1. How did you become involved with who we are in the dark?
Jeremy Gara: Sarah mentioned ages ago this wonderful collaboration she had done with Peggy, and as her excitement grew and morphed into future plans, she brought me in to collaborate as well. Sarah and I play in a band together and have also worked together as a duo, so we have a pretty easy and natural way of playing together - and now I’m spoiled to be brought into this amazing project with PB!
Sarah Neufeld: I collaborated with Peggy a couple years ago; a short piece with the two of us performing side by side [fractured black]. It was incredible working together - so much fierceness and grace. Peggy brought up the idea of doing a full length collaboration with her company and I jumped at the chance.
2. What do you enjoy about working on a dance performance? How is it working with Peggy and the other collaborators?
JG: It’s amazing to be able to work in the moment with the dancers: it’s incredible what the choreography and the movement can do to push and pull the music in different directions. Peggy is wonderful to work with…she has a clear vision and purpose but is at the same time SO open to ideas and open to change, both with us as musicians and with her dancers. She has total trust in their instincts and respect for their artistry and it’s really, completely in the moment. It’s a wonderful, positive work environment.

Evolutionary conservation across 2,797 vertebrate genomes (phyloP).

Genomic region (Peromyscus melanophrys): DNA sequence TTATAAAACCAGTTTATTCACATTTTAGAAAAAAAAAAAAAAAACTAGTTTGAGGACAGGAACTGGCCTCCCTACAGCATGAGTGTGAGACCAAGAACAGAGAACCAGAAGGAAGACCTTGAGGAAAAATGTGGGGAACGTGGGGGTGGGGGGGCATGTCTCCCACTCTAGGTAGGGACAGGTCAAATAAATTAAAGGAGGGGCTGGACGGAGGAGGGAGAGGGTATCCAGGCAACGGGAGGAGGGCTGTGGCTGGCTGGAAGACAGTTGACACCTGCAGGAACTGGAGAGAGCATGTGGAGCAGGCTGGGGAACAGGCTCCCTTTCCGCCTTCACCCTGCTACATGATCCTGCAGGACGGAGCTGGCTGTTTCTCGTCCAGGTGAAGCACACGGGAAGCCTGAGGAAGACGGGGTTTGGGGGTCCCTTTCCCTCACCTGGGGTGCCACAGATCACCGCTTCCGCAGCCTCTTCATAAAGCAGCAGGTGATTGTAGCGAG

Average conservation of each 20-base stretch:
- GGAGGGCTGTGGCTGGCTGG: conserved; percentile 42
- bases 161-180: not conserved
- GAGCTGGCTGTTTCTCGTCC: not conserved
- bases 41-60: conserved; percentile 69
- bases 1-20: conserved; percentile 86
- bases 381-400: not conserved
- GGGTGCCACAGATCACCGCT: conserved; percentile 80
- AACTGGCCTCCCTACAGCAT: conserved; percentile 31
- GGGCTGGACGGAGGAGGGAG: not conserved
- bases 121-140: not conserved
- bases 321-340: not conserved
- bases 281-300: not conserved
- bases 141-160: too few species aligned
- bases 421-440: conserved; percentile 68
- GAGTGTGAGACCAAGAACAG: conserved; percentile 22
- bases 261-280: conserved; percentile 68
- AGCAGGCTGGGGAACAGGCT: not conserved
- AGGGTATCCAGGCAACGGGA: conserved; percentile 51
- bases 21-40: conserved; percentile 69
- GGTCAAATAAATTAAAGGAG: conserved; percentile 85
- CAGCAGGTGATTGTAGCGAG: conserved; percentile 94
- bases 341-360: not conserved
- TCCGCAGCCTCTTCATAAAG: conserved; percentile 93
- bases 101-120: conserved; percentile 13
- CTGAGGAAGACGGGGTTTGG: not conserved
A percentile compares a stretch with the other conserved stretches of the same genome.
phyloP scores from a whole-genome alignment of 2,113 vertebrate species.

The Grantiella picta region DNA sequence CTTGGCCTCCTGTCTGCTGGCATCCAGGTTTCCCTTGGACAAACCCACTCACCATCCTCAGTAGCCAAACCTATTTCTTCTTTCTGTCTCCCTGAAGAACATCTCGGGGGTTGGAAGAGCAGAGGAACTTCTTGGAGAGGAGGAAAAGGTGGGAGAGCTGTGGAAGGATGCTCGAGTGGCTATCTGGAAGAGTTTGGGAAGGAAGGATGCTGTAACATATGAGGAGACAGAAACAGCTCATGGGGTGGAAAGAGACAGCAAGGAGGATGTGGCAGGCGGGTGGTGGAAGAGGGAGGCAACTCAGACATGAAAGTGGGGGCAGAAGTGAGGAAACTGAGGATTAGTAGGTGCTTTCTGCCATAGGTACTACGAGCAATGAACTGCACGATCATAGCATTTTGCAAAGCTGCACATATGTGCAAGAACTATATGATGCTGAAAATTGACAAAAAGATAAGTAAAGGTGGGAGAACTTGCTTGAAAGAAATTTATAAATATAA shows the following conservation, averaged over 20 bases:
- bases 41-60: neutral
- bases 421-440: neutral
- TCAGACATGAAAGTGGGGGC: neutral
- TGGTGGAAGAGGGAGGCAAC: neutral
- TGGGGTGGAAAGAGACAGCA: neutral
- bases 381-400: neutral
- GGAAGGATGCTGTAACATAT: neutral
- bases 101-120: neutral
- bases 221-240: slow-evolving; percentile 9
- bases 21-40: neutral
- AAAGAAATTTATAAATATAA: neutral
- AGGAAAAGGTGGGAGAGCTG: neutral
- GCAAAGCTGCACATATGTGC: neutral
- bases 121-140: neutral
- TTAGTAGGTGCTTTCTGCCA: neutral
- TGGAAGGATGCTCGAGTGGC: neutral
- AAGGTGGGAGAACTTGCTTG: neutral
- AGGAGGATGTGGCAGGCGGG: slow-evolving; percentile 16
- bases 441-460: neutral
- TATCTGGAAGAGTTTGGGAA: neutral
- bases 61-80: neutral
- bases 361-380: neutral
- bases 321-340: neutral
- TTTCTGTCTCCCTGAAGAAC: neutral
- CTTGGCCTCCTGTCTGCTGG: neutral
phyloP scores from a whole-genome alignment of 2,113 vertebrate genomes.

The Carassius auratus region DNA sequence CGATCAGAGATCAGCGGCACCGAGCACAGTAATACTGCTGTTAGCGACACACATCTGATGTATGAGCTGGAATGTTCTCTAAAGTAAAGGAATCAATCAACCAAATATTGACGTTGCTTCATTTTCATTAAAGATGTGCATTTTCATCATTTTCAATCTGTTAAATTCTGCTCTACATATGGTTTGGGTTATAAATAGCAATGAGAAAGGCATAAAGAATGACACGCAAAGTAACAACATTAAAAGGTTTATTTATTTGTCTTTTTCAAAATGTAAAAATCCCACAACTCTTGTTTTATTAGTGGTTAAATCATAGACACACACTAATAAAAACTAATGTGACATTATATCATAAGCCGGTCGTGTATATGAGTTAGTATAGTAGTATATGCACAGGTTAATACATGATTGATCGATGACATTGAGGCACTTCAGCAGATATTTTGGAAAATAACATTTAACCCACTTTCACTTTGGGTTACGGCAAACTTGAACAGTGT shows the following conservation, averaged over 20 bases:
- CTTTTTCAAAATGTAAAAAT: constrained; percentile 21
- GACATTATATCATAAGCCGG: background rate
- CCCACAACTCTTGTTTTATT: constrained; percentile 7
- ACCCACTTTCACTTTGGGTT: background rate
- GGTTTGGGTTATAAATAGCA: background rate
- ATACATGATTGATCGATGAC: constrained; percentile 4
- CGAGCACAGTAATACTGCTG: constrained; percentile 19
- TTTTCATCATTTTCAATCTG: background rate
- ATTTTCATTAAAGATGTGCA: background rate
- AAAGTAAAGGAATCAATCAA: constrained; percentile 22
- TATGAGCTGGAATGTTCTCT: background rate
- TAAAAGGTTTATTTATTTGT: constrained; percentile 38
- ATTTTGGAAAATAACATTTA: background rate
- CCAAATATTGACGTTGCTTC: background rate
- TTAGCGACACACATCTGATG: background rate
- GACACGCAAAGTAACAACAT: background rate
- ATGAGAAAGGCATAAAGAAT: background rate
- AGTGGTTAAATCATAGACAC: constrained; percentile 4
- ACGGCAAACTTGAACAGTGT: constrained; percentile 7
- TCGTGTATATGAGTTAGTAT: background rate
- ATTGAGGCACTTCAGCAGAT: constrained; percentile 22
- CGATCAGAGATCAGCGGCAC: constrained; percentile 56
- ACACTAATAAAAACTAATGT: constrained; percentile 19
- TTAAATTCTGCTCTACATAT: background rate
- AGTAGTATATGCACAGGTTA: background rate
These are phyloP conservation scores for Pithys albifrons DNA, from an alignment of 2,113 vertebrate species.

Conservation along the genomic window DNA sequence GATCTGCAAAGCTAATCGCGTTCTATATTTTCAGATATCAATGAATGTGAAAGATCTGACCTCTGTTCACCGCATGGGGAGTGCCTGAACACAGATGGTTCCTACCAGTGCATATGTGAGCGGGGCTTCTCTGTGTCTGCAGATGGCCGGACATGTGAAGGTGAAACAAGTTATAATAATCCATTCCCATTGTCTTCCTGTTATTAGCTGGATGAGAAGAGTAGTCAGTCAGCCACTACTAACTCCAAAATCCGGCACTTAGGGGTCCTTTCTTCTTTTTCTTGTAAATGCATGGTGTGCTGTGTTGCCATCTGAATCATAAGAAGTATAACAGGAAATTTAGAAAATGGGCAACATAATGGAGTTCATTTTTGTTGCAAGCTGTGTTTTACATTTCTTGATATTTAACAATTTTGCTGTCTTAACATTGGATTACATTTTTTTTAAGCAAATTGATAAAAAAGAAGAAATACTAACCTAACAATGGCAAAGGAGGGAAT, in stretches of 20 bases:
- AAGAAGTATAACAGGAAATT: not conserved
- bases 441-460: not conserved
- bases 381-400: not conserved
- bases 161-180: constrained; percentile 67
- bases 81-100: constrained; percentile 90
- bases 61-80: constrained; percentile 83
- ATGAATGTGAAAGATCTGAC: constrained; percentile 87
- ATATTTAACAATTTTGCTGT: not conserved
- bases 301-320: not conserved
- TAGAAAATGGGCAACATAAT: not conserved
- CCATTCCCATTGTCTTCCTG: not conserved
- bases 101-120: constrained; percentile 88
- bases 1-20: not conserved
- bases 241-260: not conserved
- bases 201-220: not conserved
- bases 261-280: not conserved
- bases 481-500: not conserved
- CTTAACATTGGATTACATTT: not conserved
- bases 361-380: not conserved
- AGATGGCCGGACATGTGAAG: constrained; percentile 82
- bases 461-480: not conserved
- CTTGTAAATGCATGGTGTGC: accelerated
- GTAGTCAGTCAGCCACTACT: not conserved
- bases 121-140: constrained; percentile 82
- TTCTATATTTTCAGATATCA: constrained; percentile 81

SN: My music has always been informed in some way by movement, by the body, by a kind of kinetic aliveness. Writing with and for dance feels very natural, challenging but in such a good way. I feel it pushes me in all the right directions. I’m inspired by Peggy’s process, her energy, her focus, and the general amazing attitude and openness of her entire company.
3. How is this collaboration different from your other artistic processes?
JG: Well, I usually just work on musical collaborative projects or completely on my own in my solo pursuits, so it’s always different! Different people, different energies, different city. Always a fresh look!
SN: This is the first time I’ve ever worked on a full length dance piece. I’ve worked on lengthly projects before; film scores, albums etc, but this is totally different in the way the work emerges and evolves. A lot of the music is being created for already choreographed scenes, so that’s giving us a lot of different information than the type of imagination palette when starting from a solely musical jumping off point. It’s actually allowing Jeremy and I to find new ways of playing together that we might not have ever found otherwise.
4. Have you ever performed live with contemporary dancers? If not, what do you think about it? What kind of rush does it give you?
JG: I have, actually. I used to work frequently with Le Groupe Dance Lab in Ottawa when I was younger. It’s actually where I first explored composing music that wasn’t in a traditional “rock band” sort of environment. It’s really a whole different world, on an artistic level, all the way down to the technical and logistical level.
SN: I have as well, and it’s always totally unique and super satisfying on so many levels!
5. What excites you the most about who we are in the dark?
JG: JUST GETTING STARTED! It’s all pretty exciting because it’s just taking shape! The dancers are amazing and the work is really, really strong. There are moments where I get really lost in the moment and that’s the best feeling, honestly.
SN: Yeah, me too. Some of the music I’ve been really immersed in the working of already, but there’s the whole of it still very much unfolding, so there’s this wonderful tension between feeling like we have a handle on something tangible, and being in a very raw unknowing state of creation.